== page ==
Operation to take Hodeidah essential for Yemenis, security of Red Sea waterway: Saudi Ambassador in DC

File photo showing Saudi Arabian ambassador to the United States Prince Khalid bin Salman arrives on Capitol Hill in Washington, US, July 24, 2017. (Reuters)
Updated 13 June 2018
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Operation to take Hodeidah essential for Yemenis, security of Red Sea waterway: Saudi Ambassador in DC

LONDON: Prince Khalid bin Salman bin Abdul Aziz, the saudi ambassador to Washington said in a tweet on his Twitter account that “the coalition operations to liberate the city of Hodeidah are a continuation of the support delivered by the Saudi-led Arab coalition for Yemeni people, and a way to support the freedom of Yemenis against the militia supported by Iran bent on sowing chaos and destruction in the country.

Yemeni forces on Wednesday got closer to Hodeidah after taking control of the suburb of Nekheila south of the town and port of Hodeidah as part of a new operation called ‘Golden victory’ aimed to liberate Hodeidah and its port.

The Saudi Ambassador to Washington added in a separate tweet that the saudi-led Arab coalition operations to re-take Hodeidah are important in light of the increased threat the militias controling the port of Hodeidah have been posing for maritime security in the Red Sea,
which the ambassador added is a vital waterway through which 15% of world trade pass annually as well as regional trade and commerce.

Prince Khaled added that Iran backed Houthi militia have launched repeated attacks on commercial and military ships belonging to Saudi Arabia, the UAE and the US


Seven MPs quit UK Labour Party over Brexit, anti-Semitism

Updated 3 min 55 sec ago
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Seven MPs quit UK Labour Party over Brexit, anti-Semitism

  • Many Labour voters, particularly in northern England, chose to leave the EU in the 2016 referendum
  • But a majority of Labour MPs and members supported staying in

LONDON: A group of MPs from Britain’s opposition Labour Party broke away on Monday in protest at leader Jeremy Corbyn’s support for Brexit and his failure to stamp out anti-Semitism.
The seven MPs included Chuka Umunna, who has led a campaign for a second referendum that could stop Brexit and was once seen as a potential leader of the center-left party.
Umunna called for a centrist “alternative” in British politics as the rebel MPs complained about the far-left turn the party had taken under veteran socialist Corbyn.
“The bottom line is this — politics is broken, it doesn’t have to be this way, let’s change it,” Umunna said at a hastily-arranged press conference in London.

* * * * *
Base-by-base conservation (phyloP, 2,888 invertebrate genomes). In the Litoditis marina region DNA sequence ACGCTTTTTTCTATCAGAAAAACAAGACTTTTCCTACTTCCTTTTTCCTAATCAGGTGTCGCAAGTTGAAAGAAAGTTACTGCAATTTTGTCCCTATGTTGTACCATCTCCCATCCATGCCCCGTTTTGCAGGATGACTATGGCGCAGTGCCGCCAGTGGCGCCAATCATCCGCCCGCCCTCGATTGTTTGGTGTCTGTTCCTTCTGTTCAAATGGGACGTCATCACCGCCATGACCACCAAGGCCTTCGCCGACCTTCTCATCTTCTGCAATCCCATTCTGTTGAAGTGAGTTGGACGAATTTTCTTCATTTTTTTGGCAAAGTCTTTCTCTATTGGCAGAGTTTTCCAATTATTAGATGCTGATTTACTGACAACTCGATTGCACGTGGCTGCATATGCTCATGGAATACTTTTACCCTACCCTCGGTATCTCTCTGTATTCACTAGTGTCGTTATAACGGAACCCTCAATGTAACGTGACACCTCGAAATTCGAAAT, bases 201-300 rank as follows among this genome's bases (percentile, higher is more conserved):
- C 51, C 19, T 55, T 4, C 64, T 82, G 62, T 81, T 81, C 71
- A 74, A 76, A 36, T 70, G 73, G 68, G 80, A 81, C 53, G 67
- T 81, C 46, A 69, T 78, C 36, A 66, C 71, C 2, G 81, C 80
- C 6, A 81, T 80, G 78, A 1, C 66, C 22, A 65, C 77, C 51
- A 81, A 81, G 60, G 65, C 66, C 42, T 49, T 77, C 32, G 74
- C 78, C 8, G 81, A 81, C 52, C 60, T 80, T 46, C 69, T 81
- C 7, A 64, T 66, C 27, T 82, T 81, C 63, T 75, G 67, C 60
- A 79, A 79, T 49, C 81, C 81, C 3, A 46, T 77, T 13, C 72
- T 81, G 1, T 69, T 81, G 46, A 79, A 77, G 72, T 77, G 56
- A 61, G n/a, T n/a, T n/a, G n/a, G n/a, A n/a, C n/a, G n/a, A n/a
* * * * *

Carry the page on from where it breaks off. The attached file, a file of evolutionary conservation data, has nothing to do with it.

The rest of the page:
The seven MPs will form a breakaway independent group in parliament, undermining Corbyn as he attempts to steer the party through the highly divisive issue of Brexit.
Many Labour voters, particularly in northern England, chose to leave the European Union in the 2016 referendum — but a majority of Labour MPs and members supported staying in.
The referendum cut across party political allegiances also in the ruling Conservative Party, which is now deeply divided between pro-EU moderates and Brexit hard-liners.
The Labour rebellion is unlikely to make a major difference in crucial upcoming votes on Prime Minister Theresa May’s Brexit deal but the move was welcomed by pro-EU forces.
Vince Cable, leader of the opposition Liberal Democrats, said he was “open to working with like-minded groups and individuals in order to give the people the final say on Brexit, with the option to remain in the EU.”
Corbyn said he was “disappointed” by his MPs’ decision.
“Now more than ever is the time to bring people together to build a better future for us all,” he said, pointing to the party’s strong result in the last general election in 2017.
Corbyn has come under fire from europhiles for failing to push for a second referendum. He has instead called on May to negotiate a customs union with the European Union to ease trade ties after Brexit.
Corbyn has also been criticized for months for his handling of cases of anti-Semitism in the Labour Party, and his own past associations with Palestinian militants.
Another of the seven MPs, Luciana Berger, a victim of anti-Semitic online abuse for years, said: “This has been a very difficult, painful but necessary decision.”
Berger said the Labour Party had become “institutionally anti-Semitic,” adding: “I have become embarrassed and ashamed to represent the Labour Party.
“I am leaving behind a culture of bullying, bigotry and intimidation,” she said.
MP Mike Gapes said one of his main reasons for leaving was because he was “furious that the Labour leadership is complicit in facilitating Brexit.”
His colleague Chris Leslie said he too was leaving because of “Labour’s betrayal on Europe.”